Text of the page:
CCA cell lines RBE and QBC939 were preserved in our lab. CCA cells were cultured in Dulbecco’s modified Eagle’s medium (DMEM) supplemented with 10% fetal bovine serum (FBS), 1% penicillin/streptomycin, and 1% glutaMAX (Invitrogen). Recombinant avasimibe was purchased from Selleck (S2187) for in vitro study and Shanghai super LAN chemical technology center for in vivo study with the final treatment concentration of 30 mg/kg.

Tissues of Patients

Human hilar cholangiocarcinoma tissue microarray preserved in our lab (17) and 49 patients with no preoperative chemotherapy or radiation therapy were enrolled in this study. Of the 49 patients, 35 (71.4%) are male patients and 14 patients (28.6%) are female. Of these patients, 20 (40.8%) had TNM stage I/II tumors, and 29 (59.2%) had TNM stage III/IV tumors. All patients had clinical follow-up, with a median follow-up of 23 months (1-59 months). The institutional review boards of Eastern Hepatobiliary Hospital approved the use of the tissues and clinical information in this study.

Animal Models

Abdominal cavity tumor xenograft model was used to evaluate the therapeutic effect of Awasimibe. QBC939 cells (1×106) were trypsinized and resuspended in PBS. Then, cells were injected into 6-week-old Balb/c nude mice (n=13). After one week implantation, mice were divided into control group (n=6) and an avasimibe-treated group (n=7). The avaximide treatment group was given avaximide by gavage for 21 days. All animals were sacrificed on the 22nd day and the tumor weight was determined. All experiments were based on the National Institutes of Health Guide for the Care and Use of Laboratory Animals and were approved by the Animal Ethics Committee of the Second Military Medical University.

cDNA Array

RBE cells were treated with 20 µM avasimibe. After 24 and 48 hours, cells were collected and extracted total mRNA for cDNA microarray analysis. The Affymetrix human genome U219 array was used to analyze the differential gene expression. Gene cluster analysis was used to determine the genes and pathways with the most significant changes (9).

Plasmids and Transfections

Human AKR1C1 were cloned into pCDH-Flag vectors. The pGIPZ shNT was generated with the control oligonucleotide 5’-GCTTCTAACACCGGAGGTCTT-3’. pGIPZ AKR1C1 shRNA was generated with 5’ - AGAAAGGAAAGACAATAATTT-3’ oligonucleotide. The pcDNA3.1-FoxM1 and FoxM1-shRNA plasmids were gifts from Prof. Sunyun Huang (MD Anderson Cancer Center, Houston, TX, USA) (18). PCR-amplified AKR1C1 promoter sequence (WT), FoxM1-binding motifs 1 deletion mutant (Mut1), FoxM1-binding motifs 2 deletion mutant (Mut2), FoxM1-binding motifs 1 deletion mutant (Mut3), FoxM1-binding motifs 1 deletion mutant (Mut4) and FoxM1-binding motifs 1 deletion mutant (Mut5) were cloned into pGL3-promoter vectors.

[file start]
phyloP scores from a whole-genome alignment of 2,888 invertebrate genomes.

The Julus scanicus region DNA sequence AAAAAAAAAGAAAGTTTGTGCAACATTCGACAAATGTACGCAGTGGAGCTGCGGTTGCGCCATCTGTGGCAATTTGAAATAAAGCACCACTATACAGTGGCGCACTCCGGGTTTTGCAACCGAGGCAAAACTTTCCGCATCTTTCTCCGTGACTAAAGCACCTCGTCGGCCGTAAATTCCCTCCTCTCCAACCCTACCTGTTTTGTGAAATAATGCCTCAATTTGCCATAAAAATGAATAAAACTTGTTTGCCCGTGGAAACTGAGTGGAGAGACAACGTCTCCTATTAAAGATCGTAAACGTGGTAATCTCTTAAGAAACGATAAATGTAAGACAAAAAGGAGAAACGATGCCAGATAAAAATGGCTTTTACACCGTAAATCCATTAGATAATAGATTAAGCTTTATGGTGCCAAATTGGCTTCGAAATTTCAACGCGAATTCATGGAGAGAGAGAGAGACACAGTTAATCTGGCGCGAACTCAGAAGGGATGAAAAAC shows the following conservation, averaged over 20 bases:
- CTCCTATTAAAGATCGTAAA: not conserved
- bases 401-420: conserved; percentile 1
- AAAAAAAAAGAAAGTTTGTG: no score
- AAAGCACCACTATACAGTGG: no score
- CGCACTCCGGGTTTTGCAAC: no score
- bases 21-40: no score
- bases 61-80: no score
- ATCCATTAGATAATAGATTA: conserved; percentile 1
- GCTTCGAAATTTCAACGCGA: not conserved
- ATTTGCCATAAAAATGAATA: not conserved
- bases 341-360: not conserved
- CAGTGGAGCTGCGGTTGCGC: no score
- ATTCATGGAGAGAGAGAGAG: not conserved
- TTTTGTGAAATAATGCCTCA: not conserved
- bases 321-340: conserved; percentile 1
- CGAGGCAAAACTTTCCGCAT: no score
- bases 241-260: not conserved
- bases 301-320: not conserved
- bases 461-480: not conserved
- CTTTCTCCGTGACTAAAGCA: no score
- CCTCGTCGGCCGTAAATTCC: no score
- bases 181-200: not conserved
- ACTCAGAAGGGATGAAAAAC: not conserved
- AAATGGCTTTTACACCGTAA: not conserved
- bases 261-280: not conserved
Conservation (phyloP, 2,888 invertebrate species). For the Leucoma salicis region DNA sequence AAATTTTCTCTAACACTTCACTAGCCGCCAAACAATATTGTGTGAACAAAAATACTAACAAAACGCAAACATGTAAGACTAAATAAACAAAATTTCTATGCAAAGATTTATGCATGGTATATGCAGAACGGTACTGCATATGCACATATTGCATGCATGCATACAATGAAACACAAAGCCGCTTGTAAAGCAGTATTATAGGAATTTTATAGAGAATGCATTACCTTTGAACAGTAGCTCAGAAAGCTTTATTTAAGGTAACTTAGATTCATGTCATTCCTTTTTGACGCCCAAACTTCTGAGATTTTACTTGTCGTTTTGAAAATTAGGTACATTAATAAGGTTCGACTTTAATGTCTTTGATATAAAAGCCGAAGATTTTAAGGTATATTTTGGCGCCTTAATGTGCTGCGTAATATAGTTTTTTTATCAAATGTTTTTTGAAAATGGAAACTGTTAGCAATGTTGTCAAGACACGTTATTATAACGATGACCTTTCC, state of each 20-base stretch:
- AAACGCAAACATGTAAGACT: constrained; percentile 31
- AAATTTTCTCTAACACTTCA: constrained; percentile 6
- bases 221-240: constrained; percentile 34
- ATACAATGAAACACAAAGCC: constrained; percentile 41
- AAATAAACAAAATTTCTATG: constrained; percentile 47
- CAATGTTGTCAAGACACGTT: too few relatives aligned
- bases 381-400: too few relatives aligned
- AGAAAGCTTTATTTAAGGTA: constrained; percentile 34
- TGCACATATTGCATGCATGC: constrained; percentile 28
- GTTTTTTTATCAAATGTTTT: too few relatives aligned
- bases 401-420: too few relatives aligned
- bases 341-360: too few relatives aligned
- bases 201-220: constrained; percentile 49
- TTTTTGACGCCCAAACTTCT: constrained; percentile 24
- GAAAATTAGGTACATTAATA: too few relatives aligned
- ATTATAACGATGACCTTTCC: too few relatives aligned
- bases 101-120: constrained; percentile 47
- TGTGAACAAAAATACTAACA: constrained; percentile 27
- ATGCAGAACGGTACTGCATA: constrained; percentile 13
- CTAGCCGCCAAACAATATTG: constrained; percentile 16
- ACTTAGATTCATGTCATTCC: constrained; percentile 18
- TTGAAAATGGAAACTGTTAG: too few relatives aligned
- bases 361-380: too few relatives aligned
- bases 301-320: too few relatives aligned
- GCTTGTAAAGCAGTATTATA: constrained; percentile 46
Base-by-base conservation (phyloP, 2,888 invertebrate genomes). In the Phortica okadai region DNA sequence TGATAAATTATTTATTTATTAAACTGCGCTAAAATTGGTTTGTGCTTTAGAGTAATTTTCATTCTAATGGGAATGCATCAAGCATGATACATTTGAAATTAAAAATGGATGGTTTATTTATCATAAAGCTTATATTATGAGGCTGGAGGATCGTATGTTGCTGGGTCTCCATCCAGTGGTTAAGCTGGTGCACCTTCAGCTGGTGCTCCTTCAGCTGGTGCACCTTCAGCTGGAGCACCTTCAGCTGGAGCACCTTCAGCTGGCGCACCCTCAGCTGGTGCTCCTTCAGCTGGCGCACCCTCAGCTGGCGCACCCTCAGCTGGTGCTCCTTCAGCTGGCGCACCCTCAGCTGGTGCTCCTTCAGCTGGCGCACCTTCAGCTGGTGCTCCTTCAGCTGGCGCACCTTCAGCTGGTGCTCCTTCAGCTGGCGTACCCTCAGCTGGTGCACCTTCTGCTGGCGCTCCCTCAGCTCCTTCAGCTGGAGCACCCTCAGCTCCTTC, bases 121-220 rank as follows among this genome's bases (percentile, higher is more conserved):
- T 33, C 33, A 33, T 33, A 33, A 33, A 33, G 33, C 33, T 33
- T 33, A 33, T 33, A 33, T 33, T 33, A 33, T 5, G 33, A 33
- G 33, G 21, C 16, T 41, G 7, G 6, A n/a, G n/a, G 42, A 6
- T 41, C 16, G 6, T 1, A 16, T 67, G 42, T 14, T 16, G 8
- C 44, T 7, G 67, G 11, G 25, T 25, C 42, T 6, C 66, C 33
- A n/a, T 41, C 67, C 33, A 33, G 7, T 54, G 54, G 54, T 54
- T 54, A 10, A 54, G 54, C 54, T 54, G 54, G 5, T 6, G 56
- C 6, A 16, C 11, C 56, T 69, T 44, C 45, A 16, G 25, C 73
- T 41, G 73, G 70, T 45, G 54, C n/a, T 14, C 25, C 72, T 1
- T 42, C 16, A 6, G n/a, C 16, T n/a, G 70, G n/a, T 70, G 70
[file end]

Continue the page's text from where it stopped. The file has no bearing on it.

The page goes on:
Cells were seeded and then transfected with the indicated plasmids using Polyjet In Vitro DNA transfection Reagent (SignaGen) according to the manufacturer’s instructions.

Cell Proliferation

CCA cells were plated in 96-well plates (1×104/well) and then treated with avasimibe at concentrations of 0 μM, 10 μM, and 20 μM. For stably transfected CCA cells with shAKR1C1, 5000 CCA cells per well were seeded in 96-well plates. At the indicated times, the cell viability was measured by a CCK8 assay (Dojindo). These experiments were performed in triplicate.


4 μm-thick paraffin-embedded sections of CCA samples and tumors in mice were prepared and processed for immunohistochemistry. FoxM1 (sc-500, Santa Cruz Biotechnology), PCNA (sc-500, Maixin-Bio, Fuzhou, China), and AKR1C1 (PB1091, Boster Biological Technology, Wuhan, China) antibodies were used for IHC analysis. A streptavidin-biotin kit (#KIT-9720; Maixin-Bio) was used to visualize antibody binding to the tissues. Two individuals (G. Y. and Y. C.) independently evaluated all these samples. The final results generated using a semiquantitative scoring system as previously described (17, 19). Briefly, the mean percentage of tumor cells positive for indicated marker(s) was calculated in five areas of a given sample at a magnification of × 400 and scored from 0 to 1 (0-100%). The intensity of immunostaining was scored as 0 for negative, 1 for weak, 2 for moderate, and 3 for strong. Theoretically, a weighted score was generated for each case, ranging from 0 (0% of cells stained) to 300 (100% of cells stained at 3+ intensity). The cutoff points were based on the scores: negative, 0; weak, <75; moderate, 76–150; and strong, >151. We defined the score <75 as low expression and ≥75 as high expression. Their correlations determined by Pearson’s correlation test.

Quantitative Real-Time PCR

Total RNA was extracted with Trizol reagent (Life technologies). cDNA was reversed by a ReverTra Ace qPCR RT Master Mix Kit (Toyobo) qRT-PCR was performed by Bio-Rad PCR Thermal Cyclers. Data were normalized to β-actin for each experiment. The following primer pairs were used for quantitative real-time PCR: AKR1C1, 5’-TATGCGCCTGCAGAGGTTC-3’ (forward) and 5’-TCAATATGGCGGAAGCCAGC-3’(reverse); FoxM1, 5’- GGAGCAGCGACAGGTTAAGG-3’ (forward) and 5’-TCAATATGGCGGAAGCCAGC-3’(reverse); β-actin, 5’-CATGTACGTTGCTATCCAGGC-3’ (forward) and 5’-CTCCTTAATGTCACGCACGAT-3’ (reverse).

Luciferase Reporter Assay